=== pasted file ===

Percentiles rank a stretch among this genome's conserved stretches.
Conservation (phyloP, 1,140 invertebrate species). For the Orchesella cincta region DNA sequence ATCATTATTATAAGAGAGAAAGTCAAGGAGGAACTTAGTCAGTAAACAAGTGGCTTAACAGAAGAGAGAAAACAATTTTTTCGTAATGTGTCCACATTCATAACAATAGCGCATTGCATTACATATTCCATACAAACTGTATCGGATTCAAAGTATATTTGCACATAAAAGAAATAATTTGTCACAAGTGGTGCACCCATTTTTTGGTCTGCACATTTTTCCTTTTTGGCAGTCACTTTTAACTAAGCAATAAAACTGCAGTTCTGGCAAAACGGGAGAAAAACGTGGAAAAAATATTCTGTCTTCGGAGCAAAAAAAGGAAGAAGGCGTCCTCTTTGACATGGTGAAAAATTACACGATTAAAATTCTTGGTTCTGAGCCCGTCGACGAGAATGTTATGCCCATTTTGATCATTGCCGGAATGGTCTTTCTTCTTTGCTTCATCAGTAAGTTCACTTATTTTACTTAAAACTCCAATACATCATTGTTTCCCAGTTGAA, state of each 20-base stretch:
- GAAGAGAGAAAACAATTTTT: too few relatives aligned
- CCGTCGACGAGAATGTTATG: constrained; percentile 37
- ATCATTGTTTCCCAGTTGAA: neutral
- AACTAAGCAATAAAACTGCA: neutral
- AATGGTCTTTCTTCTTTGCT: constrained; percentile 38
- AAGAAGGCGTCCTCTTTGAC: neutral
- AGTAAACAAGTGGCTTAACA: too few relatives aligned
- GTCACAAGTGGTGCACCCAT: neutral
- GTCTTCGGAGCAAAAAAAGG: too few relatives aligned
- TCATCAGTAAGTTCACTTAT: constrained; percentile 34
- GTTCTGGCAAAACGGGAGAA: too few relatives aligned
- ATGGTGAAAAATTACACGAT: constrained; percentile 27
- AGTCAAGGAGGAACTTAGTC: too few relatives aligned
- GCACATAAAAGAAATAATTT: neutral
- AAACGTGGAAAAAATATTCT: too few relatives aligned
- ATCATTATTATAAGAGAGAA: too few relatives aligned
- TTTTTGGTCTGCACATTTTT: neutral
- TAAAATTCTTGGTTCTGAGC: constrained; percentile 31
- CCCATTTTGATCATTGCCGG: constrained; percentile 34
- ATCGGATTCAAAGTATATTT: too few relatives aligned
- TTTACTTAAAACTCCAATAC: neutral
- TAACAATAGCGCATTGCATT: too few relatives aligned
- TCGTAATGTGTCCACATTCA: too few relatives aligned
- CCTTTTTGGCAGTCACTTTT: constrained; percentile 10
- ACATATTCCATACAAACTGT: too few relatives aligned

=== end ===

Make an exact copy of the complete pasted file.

Percentiles rank a stretch among this genome's conserved stretches.
Conservation (phyloP, 1,140 invertebrate species). For the Orchesella cincta region DNA sequence ATCATTATTATAAGAGAGAAAGTCAAGGAGGAACTTAGTCAGTAAACAAGTGGCTTAACAGAAGAGAGAAAACAATTTTTTCGTAATGTGTCCACATTCATAACAATAGCGCATTGCATTACATATTCCATACAAACTGTATCGGATTCAAAGTATATTTGCACATAAAAGAAATAATTTGTCACAAGTGGTGCACCCATTTTTTGGTCTGCACATTTTTCCTTTTTGGCAGTCACTTTTAACTAAGCAATAAAACTGCAGTTCTGGCAAAACGGGAGAAAAACGTGGAAAAAATATTCTGTCTTCGGAGCAAAAAAAGGAAGAAGGCGTCCTCTTTGACATGGTGAAAAATTACACGATTAAAATTCTTGGTTCTGAGCCCGTCGACGAGAATGTTATGCCCATTTTGATCATTGCCGGAATGGTCTTTCTTCTTTGCTTCATCAGTAAGTTCACTTATTTTACTTAAAACTCCAATACATCATTGTTTCCCAGTTGAA, state of each 20-base stretch:
- GAAGAGAGAAAACAATTTTT: too few relatives aligned
- CCGTCGACGAGAATGTTATG: constrained; percentile 37
- ATCATTGTTTCCCAGTTGAA: neutral
- AACTAAGCAATAAAACTGCA: neutral
- AATGGTCTTTCTTCTTTGCT: constrained; percentile 38
- AAGAAGGCGTCCTCTTTGAC: neutral
- AGTAAACAAGTGGCTTAACA: too few relatives aligned
- GTCACAAGTGGTGCACCCAT: neutral
- GTCTTCGGAGCAAAAAAAGG: too few relatives aligned
- TCATCAGTAAGTTCACTTAT: constrained; percentile 34
- GTTCTGGCAAAACGGGAGAA: too few relatives aligned
- ATGGTGAAAAATTACACGAT: constrained; percentile 27
- AGTCAAGGAGGAACTTAGTC: too few relatives aligned
- GCACATAAAAGAAATAATTT: neutral
- AAACGTGGAAAAAATATTCT: too few relatives aligned
- ATCATTATTATAAGAGAGAA: too few relatives aligned
- TTTTTGGTCTGCACATTTTT: neutral
- TAAAATTCTTGGTTCTGAGC: constrained; percentile 31
- CCCATTTTGATCATTGCCGG: constrained; percentile 34
- ATCGGATTCAAAGTATATTT: too few relatives aligned
- TTTACTTAAAACTCCAATAC: neutral
- TAACAATAGCGCATTGCATT: too few relatives aligned
- TCGTAATGTGTCCACATTCA: too few relatives aligned
- CCTTTTTGGCAGTCACTTTT: constrained; percentile 10
- ACATATTCCATACAAACTGT: too few relatives aligned